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    Brochure, flyer, fact-sheet
    Progress summary – Cox's Bazar, Bangladesh
    January to April 2021
    2021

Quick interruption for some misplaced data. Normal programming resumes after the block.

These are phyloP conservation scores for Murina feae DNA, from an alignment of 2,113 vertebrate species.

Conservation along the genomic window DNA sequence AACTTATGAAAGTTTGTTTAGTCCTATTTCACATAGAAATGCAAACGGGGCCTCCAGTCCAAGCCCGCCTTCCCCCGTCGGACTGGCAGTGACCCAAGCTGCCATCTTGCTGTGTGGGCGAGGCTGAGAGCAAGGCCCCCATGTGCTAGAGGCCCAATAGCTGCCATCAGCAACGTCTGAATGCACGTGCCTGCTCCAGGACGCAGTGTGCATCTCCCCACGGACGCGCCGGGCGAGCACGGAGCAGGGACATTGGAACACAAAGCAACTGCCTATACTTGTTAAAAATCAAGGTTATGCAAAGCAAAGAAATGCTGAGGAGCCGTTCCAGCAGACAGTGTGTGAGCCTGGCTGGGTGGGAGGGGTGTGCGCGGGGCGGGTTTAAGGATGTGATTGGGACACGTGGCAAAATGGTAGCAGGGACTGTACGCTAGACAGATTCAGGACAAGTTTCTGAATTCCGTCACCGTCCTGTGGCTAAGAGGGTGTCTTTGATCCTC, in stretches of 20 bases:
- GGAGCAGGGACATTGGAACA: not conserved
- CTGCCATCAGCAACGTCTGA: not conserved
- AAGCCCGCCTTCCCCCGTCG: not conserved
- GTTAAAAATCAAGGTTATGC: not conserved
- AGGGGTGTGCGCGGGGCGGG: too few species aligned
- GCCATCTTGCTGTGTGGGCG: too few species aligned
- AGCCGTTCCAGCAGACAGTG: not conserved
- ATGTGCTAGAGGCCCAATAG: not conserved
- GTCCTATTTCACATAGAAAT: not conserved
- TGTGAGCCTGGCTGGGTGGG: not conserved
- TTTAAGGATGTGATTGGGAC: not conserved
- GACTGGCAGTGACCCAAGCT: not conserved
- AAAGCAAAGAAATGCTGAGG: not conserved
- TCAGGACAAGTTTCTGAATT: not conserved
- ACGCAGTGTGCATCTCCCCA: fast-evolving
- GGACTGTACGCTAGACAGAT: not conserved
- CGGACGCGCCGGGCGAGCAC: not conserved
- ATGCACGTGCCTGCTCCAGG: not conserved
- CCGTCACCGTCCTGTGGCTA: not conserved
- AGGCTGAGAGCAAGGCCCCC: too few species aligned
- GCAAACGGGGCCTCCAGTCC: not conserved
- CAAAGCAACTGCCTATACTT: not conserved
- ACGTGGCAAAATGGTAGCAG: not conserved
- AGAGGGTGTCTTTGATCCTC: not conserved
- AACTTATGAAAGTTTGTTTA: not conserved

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    Cox’s Bazar, a vulnerable district in south-eastern Bangladesh, is a priority area for FAO. The region, which has a Bangladeshi population of 2.65 million people, hosts the largest refugee camp in the world with 884 000 Rohingya who reside in 34 makeshift camps. The area is prone to monsoon landslides and seasonal cyclones. FAO supports 141 400 beneficiaries and provides technical expertise to food security and environment sector partners through an integrated approach. In the transition from an emergency to resiliency response, FAO tailors support to the needs, priorities, and context of the affected populations with a focus on strengthening the connection between livelihoods and the environment. 48 300 people were affected directly by the recent fire. 75 hectares of land inside the camp was impacted. FAO conducted an environmental assessment, developed an environment and disaster risk mitigation advocacy note, and developed land restoration guidelines. As part of the FAO-WFP strategic partnership, 30 000 Rohingya households across 34 camps will be supported to improve their nutritional status, with 2 000 farmers connected to markets through aggregation centres. A new four-year project commenced under the EU-FAO Global Network Against Food Crises Alliance: PROACT: Resilience Strengthening through Agri-Food Systems Transformation in Cox’s Bazar. As part of FAO's Rohingya response, six vegetable cultivation systems were identified through a rapid assessment of homestead vegetable gardening. 259 hectares of degraded forestland restored and maintained.